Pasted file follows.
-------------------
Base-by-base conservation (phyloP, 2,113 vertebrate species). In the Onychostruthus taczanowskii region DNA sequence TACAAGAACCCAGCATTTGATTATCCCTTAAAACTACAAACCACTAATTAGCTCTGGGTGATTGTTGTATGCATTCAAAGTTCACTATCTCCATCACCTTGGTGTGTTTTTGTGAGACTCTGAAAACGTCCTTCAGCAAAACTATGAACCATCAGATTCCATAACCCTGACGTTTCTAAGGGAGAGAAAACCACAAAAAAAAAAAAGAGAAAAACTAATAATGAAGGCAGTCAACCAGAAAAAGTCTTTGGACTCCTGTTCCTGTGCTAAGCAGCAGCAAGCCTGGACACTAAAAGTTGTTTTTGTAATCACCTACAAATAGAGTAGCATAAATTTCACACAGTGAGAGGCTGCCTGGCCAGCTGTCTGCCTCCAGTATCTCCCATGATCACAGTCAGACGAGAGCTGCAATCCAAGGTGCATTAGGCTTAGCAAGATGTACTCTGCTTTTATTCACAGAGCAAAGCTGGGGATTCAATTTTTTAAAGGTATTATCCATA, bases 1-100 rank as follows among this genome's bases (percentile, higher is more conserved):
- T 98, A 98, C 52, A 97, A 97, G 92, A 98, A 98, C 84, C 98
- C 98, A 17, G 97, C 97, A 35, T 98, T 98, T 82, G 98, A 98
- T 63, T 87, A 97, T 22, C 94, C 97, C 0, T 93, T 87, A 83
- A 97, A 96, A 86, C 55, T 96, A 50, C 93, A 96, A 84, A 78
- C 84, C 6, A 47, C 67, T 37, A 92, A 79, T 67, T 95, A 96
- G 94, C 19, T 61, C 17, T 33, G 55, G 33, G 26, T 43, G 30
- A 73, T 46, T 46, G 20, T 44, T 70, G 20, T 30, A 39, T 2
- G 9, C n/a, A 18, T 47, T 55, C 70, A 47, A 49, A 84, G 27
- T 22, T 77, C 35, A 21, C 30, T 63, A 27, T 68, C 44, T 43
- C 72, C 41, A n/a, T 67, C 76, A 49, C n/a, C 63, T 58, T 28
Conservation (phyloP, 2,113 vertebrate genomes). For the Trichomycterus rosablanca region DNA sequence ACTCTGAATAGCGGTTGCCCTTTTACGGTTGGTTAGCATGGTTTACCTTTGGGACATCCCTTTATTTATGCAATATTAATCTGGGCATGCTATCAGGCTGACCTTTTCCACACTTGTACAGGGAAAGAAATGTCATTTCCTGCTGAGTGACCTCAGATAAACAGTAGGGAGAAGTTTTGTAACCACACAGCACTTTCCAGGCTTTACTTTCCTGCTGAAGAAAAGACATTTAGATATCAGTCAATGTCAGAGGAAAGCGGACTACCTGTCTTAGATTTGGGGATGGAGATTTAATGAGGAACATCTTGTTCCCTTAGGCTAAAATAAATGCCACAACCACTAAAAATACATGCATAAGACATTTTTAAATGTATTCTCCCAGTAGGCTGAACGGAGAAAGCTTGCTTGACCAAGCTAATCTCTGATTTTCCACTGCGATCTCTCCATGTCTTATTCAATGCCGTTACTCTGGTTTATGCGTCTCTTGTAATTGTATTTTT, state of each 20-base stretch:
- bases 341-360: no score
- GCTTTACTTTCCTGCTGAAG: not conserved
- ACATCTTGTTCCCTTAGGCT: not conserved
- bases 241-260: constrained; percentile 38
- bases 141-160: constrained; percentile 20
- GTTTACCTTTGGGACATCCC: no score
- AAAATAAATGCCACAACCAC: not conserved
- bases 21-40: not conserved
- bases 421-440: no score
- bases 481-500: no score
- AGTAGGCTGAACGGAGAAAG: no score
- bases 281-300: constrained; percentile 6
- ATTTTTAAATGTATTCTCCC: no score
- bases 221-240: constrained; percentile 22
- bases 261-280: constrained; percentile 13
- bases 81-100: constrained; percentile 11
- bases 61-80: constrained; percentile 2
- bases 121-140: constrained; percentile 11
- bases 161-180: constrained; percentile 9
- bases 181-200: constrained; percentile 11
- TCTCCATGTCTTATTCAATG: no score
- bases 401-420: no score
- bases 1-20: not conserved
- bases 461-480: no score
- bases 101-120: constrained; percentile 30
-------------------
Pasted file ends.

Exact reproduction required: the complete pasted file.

Base-by-base conservation (phyloP, 2,113 vertebrate species). In the Onychostruthus taczanowskii region DNA sequence TACAAGAACCCAGCATTTGATTATCCCTTAAAACTACAAACCACTAATTAGCTCTGGGTGATTGTTGTATGCATTCAAAGTTCACTATCTCCATCACCTTGGTGTGTTTTTGTGAGACTCTGAAAACGTCCTTCAGCAAAACTATGAACCATCAGATTCCATAACCCTGACGTTTCTAAGGGAGAGAAAACCACAAAAAAAAAAAAGAGAAAAACTAATAATGAAGGCAGTCAACCAGAAAAAGTCTTTGGACTCCTGTTCCTGTGCTAAGCAGCAGCAAGCCTGGACACTAAAAGTTGTTTTTGTAATCACCTACAAATAGAGTAGCATAAATTTCACACAGTGAGAGGCTGCCTGGCCAGCTGTCTGCCTCCAGTATCTCCCATGATCACAGTCAGACGAGAGCTGCAATCCAAGGTGCATTAGGCTTAGCAAGATGTACTCTGCTTTTATTCACAGAGCAAAGCTGGGGATTCAATTTTTTAAAGGTATTATCCATA, bases 1-100 rank as follows among this genome's bases (percentile, higher is more conserved):
- T 98, A 98, C 52, A 97, A 97, G 92, A 98, A 98, C 84, C 98
- C 98, A 17, G 97, C 97, A 35, T 98, T 98, T 82, G 98, A 98
- T 63, T 87, A 97, T 22, C 94, C 97, C 0, T 93, T 87, A 83
- A 97, A 96, A 86, C 55, T 96, A 50, C 93, A 96, A 84, A 78
- C 84, C 6, A 47, C 67, T 37, A 92, A 79, T 67, T 95, A 96
- G 94, C 19, T 61, C 17, T 33, G 55, G 33, G 26, T 43, G 30
- A 73, T 46, T 46, G 20, T 44, T 70, G 20, T 30, A 39, T 2
- G 9, C n/a, A 18, T 47, T 55, C 70, A 47, A 49, A 84, G 27
- T 22, T 77, C 35, A 21, C 30, T 63, A 27, T 68, C 44, T 43
- C 72, C 41, A n/a, T 67, C 76, A 49, C n/a, C 63, T 58, T 28
Conservation (phyloP, 2,113 vertebrate genomes). For the Trichomycterus rosablanca region DNA sequence ACTCTGAATAGCGGTTGCCCTTTTACGGTTGGTTAGCATGGTTTACCTTTGGGACATCCCTTTATTTATGCAATATTAATCTGGGCATGCTATCAGGCTGACCTTTTCCACACTTGTACAGGGAAAGAAATGTCATTTCCTGCTGAGTGACCTCAGATAAACAGTAGGGAGAAGTTTTGTAACCACACAGCACTTTCCAGGCTTTACTTTCCTGCTGAAGAAAAGACATTTAGATATCAGTCAATGTCAGAGGAAAGCGGACTACCTGTCTTAGATTTGGGGATGGAGATTTAATGAGGAACATCTTGTTCCCTTAGGCTAAAATAAATGCCACAACCACTAAAAATACATGCATAAGACATTTTTAAATGTATTCTCCCAGTAGGCTGAACGGAGAAAGCTTGCTTGACCAAGCTAATCTCTGATTTTCCACTGCGATCTCTCCATGTCTTATTCAATGCCGTTACTCTGGTTTATGCGTCTCTTGTAATTGTATTTTT, state of each 20-base stretch:
- bases 341-360: no score
- GCTTTACTTTCCTGCTGAAG: not conserved
- ACATCTTGTTCCCTTAGGCT: not conserved
- bases 241-260: constrained; percentile 38
- bases 141-160: constrained; percentile 20
- GTTTACCTTTGGGACATCCC: no score
- AAAATAAATGCCACAACCAC: not conserved
- bases 21-40: not conserved
- bases 421-440: no score
- bases 481-500: no score
- AGTAGGCTGAACGGAGAAAG: no score
- bases 281-300: constrained; percentile 6
- ATTTTTAAATGTATTCTCCC: no score
- bases 221-240: constrained; percentile 22
- bases 261-280: constrained; percentile 13
- bases 81-100: constrained; percentile 11
- bases 61-80: constrained; percentile 2
- bases 121-140: constrained; percentile 11
- bases 161-180: constrained; percentile 9
- bases 181-200: constrained; percentile 11
- TCTCCATGTCTTATTCAATG: no score
- bases 401-420: no score
- bases 1-20: not conserved
- bases 461-480: no score
- bases 101-120: constrained; percentile 30